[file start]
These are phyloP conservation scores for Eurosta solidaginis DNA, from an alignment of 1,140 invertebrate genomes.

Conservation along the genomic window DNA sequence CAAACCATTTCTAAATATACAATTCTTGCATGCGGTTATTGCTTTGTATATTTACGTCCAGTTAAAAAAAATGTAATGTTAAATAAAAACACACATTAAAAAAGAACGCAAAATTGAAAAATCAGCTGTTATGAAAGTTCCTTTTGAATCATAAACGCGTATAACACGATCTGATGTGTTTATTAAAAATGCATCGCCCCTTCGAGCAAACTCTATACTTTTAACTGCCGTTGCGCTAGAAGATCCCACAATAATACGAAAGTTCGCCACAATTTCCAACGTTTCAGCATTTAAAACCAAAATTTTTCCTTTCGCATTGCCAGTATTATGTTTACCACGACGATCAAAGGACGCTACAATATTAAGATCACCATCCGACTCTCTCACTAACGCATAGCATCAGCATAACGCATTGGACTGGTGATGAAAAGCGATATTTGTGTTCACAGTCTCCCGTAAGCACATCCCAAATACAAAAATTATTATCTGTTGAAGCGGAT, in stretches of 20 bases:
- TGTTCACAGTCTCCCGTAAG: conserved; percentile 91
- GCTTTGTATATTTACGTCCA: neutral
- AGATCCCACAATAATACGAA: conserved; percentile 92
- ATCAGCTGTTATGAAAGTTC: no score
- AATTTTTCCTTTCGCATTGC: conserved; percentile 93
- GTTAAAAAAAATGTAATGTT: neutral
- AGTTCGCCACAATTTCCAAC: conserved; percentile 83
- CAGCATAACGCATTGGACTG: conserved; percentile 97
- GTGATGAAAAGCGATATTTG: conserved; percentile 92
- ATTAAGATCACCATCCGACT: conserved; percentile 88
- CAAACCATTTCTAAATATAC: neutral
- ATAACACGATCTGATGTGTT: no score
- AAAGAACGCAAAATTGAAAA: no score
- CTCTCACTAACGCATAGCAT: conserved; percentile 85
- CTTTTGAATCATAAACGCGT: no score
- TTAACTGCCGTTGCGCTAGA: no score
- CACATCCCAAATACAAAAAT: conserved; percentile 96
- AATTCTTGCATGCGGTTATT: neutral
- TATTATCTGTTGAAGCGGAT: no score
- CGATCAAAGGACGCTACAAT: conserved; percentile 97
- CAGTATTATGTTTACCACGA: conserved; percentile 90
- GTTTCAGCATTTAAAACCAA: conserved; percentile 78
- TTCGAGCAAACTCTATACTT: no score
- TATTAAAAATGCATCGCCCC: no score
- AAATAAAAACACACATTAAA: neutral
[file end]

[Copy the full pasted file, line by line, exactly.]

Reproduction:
These are phyloP conservation scores for Eurosta solidaginis DNA, from an alignment of 1,140 invertebrate genomes.

Conservation along the genomic window DNA sequence CAAACCATTTCTAAATATACAATTCTTGCATGCGGTTATTGCTTTGTATATTTACGTCCAGTTAAAAAAAATGTAATGTTAAATAAAAACACACATTAAAAAAGAACGCAAAATTGAAAAATCAGCTGTTATGAAAGTTCCTTTTGAATCATAAACGCGTATAACACGATCTGATGTGTTTATTAAAAATGCATCGCCCCTTCGAGCAAACTCTATACTTTTAACTGCCGTTGCGCTAGAAGATCCCACAATAATACGAAAGTTCGCCACAATTTCCAACGTTTCAGCATTTAAAACCAAAATTTTTCCTTTCGCATTGCCAGTATTATGTTTACCACGACGATCAAAGGACGCTACAATATTAAGATCACCATCCGACTCTCTCACTAACGCATAGCATCAGCATAACGCATTGGACTGGTGATGAAAAGCGATATTTGTGTTCACAGTCTCCCGTAAGCACATCCCAAATACAAAAATTATTATCTGTTGAAGCGGAT, in stretches of 20 bases:
- TGTTCACAGTCTCCCGTAAG: conserved; percentile 91
- GCTTTGTATATTTACGTCCA: neutral
- AGATCCCACAATAATACGAA: conserved; percentile 92
- ATCAGCTGTTATGAAAGTTC: no score
- AATTTTTCCTTTCGCATTGC: conserved; percentile 93
- GTTAAAAAAAATGTAATGTT: neutral
- AGTTCGCCACAATTTCCAAC: conserved; percentile 83
- CAGCATAACGCATTGGACTG: conserved; percentile 97
- GTGATGAAAAGCGATATTTG: conserved; percentile 92
- ATTAAGATCACCATCCGACT: conserved; percentile 88
- CAAACCATTTCTAAATATAC: neutral
- ATAACACGATCTGATGTGTT: no score
- AAAGAACGCAAAATTGAAAA: no score
- CTCTCACTAACGCATAGCAT: conserved; percentile 85
- CTTTTGAATCATAAACGCGT: no score
- TTAACTGCCGTTGCGCTAGA: no score
- CACATCCCAAATACAAAAAT: conserved; percentile 96
- AATTCTTGCATGCGGTTATT: neutral
- TATTATCTGTTGAAGCGGAT: no score
- CGATCAAAGGACGCTACAAT: conserved; percentile 97
- CAGTATTATGTTTACCACGA: conserved; percentile 90
- GTTTCAGCATTTAAAACCAA: conserved; percentile 78
- TTCGAGCAAACTCTATACTT: no score
- TATTAAAAATGCATCGCCCC: no score
- AAATAAAAACACACATTAAA: neutral